Suppose that f(x) = x^{2} and g(x) = x^{3}. Then the individual derivatives are f '(x) = 2x and g '(x) = 3x^{2}. We know that the derivative of the product f(x)g(x) = x^{2}x^{3} = x^{5} should be 5x^{4}, but it is difficult to see how to combine f '(x) and g '(x) to get this answer. It turns out that we also have to use f(x) and g(x) in the formula.
One approach to understanding the formula for differentiating products comes from working with tangent lines. Remember that the equation of the line through the point (a,b) with slope m is
y = m(x - a) + b.
At the point (a,f(a)) on the curve y = f(x), we have the y-coordinate b = f(a), and the slope of the tangent line at this point is given by m = f '(a). This allows us to calculate the equation of the line tangent to the curve y = f(x) at x=a asy = f '(a)(x - a) + f(a).
In the same way, the line tangent to the curve y = g(x) at x=a isy = g '(a)(x - a) + g(a).
To get the formula for the tangent line to y = f(x)g(x) at x=a, we could try multiplying the two formulas. We would get the following quadratic expression.f '(a)g '(a)(x - a)^{2} + ( f '(a)g(a) + f(a)g '(a) )(x - a) + f(a)g(a)
Because the tangent line has to be linear, this doesn't solve the problem, unless we can change it in some way. The tangent line is intended to be the line that gives the best approximation to the curve, near the point (a,f(a)). When x is very close to a, the factor (x - a) is very small. In comparison, the factor (x - a)^{2} is even smaller; in fact, it is very much smaller. For example, if x - a = .1, then (x - a)^{2} = .01; if x - a = .01, then (x - a)^{2} = .0001; if x - a = .001, then (x - a)^{2} = .000001. Because the tangent line is just an approximation to the curve, it turns out that we can ignore the quadratic term. Notice that the part we had to ignore contains the term f '(a)g '(a), which would have given us a "nice" formula.Conclusion: the tangent line to y = f(x)g(x) at x=a is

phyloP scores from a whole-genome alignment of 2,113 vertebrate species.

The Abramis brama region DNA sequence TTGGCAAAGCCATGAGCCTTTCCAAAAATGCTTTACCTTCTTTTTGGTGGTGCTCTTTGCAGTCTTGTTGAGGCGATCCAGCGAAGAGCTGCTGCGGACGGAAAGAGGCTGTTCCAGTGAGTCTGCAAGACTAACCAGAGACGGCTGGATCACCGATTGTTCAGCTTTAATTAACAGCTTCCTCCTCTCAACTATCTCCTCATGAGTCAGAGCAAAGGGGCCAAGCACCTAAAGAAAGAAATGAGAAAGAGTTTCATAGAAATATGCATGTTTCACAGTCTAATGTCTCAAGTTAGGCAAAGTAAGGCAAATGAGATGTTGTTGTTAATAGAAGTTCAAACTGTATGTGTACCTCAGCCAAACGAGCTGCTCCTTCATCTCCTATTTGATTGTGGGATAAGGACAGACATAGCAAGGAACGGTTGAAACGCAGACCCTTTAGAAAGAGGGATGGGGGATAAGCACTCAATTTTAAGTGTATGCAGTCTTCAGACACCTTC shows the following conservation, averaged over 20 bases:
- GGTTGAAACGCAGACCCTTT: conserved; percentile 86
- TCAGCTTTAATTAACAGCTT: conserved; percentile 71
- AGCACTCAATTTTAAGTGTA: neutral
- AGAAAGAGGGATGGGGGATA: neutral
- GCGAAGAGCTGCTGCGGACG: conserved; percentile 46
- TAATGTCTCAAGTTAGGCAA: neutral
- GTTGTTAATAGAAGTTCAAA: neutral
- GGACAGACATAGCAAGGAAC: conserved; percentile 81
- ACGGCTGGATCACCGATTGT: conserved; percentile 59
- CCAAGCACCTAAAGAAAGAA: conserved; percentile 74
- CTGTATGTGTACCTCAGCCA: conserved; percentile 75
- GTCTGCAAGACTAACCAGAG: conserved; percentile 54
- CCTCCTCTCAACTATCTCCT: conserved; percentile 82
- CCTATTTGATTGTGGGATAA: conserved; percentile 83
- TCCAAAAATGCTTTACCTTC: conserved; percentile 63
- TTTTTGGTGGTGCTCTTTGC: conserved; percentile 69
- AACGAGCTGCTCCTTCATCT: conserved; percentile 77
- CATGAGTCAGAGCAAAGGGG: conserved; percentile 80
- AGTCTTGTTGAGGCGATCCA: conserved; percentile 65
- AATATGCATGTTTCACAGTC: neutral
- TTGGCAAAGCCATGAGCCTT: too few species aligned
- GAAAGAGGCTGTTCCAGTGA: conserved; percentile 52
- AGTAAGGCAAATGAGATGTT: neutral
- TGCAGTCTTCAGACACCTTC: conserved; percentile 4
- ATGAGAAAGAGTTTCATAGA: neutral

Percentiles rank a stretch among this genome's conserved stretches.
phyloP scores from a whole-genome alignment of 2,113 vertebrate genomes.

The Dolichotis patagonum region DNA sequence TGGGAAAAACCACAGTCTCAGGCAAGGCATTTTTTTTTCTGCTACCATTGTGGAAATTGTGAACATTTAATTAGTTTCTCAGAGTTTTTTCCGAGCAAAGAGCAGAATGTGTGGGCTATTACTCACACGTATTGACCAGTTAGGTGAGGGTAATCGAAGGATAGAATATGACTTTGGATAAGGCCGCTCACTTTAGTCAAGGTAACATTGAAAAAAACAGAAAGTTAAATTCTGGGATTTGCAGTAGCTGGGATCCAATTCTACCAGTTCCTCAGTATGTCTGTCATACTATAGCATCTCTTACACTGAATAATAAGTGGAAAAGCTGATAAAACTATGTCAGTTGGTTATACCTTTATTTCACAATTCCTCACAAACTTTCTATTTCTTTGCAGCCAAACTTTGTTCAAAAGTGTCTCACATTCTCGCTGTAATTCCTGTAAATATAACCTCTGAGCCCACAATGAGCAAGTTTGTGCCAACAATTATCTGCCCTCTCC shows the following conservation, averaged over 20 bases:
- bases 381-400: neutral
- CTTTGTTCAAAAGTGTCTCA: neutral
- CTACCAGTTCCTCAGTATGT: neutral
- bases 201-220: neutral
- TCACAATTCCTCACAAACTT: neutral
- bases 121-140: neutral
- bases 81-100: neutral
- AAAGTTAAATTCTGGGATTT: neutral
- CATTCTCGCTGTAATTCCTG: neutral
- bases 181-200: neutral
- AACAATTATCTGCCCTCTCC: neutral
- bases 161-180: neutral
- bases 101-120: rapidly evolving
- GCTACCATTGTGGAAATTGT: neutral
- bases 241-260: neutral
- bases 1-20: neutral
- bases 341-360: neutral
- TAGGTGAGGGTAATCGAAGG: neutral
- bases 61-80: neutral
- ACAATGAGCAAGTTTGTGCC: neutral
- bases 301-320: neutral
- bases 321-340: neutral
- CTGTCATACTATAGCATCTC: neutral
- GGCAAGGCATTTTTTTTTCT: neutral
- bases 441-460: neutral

y = ( f '(a)g(a) + f(a)g '(a) )(x - a) + f(a)g(a).
The general formula is best given using x instead of a.
d/dx ( f(x)g(x) ) = f '(x)g(x) + f(x)g '(x).
Besides remembering the product rule in the "visual" form given above, it is good to remember it in words, as an algorithm.
The derivative of the product of two functions is equal to the derivative of the first times the second, plus the first times the derivative of the second.
Example 1. Going back to the first example, we can now compute
d/dx ( x^{2} x^{3} ) = (2x)(x^{3}) + (x^{2})(3x^{2}) = 2x^{4} + 3x^{4} = 5x^{4}.